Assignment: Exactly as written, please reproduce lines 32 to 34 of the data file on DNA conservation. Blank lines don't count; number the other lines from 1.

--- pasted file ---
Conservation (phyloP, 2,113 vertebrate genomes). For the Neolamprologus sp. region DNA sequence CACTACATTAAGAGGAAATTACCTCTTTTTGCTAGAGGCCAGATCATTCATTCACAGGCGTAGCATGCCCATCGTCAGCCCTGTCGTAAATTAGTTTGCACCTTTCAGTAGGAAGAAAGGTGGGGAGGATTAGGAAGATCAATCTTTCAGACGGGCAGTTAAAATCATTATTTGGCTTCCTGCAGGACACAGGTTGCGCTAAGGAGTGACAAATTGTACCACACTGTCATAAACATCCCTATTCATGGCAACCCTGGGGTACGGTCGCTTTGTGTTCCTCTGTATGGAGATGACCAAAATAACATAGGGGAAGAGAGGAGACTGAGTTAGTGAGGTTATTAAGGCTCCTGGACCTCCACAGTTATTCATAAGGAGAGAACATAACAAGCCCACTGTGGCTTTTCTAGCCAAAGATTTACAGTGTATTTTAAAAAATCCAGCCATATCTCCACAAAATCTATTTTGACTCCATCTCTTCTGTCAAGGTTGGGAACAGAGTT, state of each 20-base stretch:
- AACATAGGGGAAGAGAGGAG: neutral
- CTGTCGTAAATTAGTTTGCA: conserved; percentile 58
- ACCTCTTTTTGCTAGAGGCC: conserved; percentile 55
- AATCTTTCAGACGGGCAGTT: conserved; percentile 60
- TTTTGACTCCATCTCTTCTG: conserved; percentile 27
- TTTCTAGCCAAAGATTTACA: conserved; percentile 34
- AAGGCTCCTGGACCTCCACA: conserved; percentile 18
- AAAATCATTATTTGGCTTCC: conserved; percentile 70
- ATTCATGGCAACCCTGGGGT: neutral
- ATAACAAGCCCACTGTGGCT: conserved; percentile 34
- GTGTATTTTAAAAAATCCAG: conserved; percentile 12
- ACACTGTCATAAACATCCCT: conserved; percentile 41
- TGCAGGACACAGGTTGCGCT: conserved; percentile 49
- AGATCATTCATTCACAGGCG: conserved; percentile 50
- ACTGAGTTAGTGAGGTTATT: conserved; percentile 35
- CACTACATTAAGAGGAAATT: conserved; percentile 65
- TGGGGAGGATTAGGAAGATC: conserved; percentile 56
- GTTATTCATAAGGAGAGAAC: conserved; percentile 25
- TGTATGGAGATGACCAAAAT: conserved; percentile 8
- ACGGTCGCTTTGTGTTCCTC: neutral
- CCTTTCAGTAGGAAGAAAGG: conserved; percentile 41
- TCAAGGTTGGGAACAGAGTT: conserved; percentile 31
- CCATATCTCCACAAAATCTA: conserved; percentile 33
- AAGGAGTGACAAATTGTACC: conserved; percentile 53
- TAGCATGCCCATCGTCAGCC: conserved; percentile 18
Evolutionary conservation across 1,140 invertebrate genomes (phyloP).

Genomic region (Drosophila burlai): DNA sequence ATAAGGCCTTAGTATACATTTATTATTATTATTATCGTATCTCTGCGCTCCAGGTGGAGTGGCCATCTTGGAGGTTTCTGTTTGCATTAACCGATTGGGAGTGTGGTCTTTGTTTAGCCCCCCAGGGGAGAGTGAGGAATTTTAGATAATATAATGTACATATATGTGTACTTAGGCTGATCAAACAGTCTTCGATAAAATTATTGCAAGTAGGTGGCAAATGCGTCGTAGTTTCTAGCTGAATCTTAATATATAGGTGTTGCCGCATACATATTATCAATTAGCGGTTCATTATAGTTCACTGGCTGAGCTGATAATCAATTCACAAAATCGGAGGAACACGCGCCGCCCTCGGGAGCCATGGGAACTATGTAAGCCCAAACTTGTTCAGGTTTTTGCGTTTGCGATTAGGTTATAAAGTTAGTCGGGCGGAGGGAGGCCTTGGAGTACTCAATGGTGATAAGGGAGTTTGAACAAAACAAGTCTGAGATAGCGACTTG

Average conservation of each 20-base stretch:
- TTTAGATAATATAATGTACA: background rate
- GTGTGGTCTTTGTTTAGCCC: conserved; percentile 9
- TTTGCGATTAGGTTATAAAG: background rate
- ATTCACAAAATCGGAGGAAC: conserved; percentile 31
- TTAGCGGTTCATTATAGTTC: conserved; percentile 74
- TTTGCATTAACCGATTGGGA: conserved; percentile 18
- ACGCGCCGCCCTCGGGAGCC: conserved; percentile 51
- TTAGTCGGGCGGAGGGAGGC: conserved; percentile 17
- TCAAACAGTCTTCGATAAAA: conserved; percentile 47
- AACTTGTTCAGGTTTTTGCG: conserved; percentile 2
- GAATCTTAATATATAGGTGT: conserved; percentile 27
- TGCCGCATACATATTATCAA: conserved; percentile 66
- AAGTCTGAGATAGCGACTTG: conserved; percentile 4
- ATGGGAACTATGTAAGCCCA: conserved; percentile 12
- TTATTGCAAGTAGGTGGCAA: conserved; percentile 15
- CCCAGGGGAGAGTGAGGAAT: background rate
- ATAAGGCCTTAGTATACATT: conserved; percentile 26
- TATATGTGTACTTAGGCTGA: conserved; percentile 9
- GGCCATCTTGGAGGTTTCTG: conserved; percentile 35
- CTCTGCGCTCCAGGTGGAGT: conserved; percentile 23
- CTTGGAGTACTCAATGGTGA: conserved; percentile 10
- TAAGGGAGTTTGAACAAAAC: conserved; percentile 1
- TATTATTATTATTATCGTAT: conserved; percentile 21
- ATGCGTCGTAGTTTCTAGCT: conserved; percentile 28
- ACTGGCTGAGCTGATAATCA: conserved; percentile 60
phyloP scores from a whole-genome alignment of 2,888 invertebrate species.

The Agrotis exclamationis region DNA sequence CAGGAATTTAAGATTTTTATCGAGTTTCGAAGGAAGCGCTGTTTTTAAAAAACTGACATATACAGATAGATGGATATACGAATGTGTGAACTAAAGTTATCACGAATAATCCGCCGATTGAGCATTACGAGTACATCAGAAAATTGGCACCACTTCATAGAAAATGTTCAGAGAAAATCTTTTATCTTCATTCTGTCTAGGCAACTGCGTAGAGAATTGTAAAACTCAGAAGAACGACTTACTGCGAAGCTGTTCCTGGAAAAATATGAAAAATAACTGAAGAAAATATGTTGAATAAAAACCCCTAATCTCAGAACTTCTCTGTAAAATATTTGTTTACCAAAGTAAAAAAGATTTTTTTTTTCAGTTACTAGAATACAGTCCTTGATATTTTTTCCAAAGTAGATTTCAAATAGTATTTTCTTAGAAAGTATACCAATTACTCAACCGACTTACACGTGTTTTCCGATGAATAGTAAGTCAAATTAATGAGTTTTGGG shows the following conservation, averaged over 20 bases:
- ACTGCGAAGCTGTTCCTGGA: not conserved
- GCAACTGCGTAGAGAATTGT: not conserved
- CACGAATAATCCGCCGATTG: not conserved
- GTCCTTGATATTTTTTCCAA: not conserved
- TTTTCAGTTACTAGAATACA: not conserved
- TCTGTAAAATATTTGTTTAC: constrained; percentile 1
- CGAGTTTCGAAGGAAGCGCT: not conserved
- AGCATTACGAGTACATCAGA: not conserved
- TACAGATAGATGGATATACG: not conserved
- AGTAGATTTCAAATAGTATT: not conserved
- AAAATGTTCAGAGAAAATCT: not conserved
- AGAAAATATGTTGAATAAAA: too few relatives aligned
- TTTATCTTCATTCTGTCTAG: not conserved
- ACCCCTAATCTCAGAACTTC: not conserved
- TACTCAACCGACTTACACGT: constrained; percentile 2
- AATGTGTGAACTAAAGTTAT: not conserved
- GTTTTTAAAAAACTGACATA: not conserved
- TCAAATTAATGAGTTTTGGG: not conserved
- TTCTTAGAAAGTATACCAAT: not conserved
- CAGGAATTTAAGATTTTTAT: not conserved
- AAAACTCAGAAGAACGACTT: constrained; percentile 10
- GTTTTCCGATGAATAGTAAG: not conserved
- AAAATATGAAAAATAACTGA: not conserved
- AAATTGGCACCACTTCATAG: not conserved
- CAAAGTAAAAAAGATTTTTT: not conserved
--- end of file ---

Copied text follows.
- TTTGCGATTAGGTTATAAAG: background rate
- ATTCACAAAATCGGAGGAAC: conserved; percentile 31
- TTAGCGGTTCATTATAGTTC: conserved; percentile 74